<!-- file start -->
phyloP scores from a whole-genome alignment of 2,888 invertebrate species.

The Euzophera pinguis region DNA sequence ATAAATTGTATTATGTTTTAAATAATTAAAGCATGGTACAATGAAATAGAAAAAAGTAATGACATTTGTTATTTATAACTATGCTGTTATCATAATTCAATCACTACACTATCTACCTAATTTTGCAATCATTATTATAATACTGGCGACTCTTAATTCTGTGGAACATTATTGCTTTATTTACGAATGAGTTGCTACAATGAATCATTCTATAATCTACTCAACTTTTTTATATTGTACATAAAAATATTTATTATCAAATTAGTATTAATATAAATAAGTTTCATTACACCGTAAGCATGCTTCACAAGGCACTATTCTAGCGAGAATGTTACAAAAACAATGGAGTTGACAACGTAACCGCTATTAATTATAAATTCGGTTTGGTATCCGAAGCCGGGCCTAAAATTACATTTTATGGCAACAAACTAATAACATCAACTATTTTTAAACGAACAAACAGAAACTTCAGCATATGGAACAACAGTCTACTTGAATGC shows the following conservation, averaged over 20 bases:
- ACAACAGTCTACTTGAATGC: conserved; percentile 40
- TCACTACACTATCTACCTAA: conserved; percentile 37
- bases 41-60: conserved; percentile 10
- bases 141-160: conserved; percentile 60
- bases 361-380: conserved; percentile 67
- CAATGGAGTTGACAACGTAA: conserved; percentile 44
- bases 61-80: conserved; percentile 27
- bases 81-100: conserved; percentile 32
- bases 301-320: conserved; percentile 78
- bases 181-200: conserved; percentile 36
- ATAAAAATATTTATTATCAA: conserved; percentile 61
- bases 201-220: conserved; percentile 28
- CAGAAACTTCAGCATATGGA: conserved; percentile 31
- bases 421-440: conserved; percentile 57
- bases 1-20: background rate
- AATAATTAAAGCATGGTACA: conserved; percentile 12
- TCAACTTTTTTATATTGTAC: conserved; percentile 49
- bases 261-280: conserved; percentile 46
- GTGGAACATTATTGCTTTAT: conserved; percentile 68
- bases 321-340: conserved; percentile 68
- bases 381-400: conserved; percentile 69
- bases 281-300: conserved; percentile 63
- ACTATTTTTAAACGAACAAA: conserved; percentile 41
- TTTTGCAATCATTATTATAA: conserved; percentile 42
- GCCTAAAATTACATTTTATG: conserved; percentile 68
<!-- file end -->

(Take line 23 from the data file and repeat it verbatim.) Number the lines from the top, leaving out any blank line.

- bases 381-400: conserved; percentile 69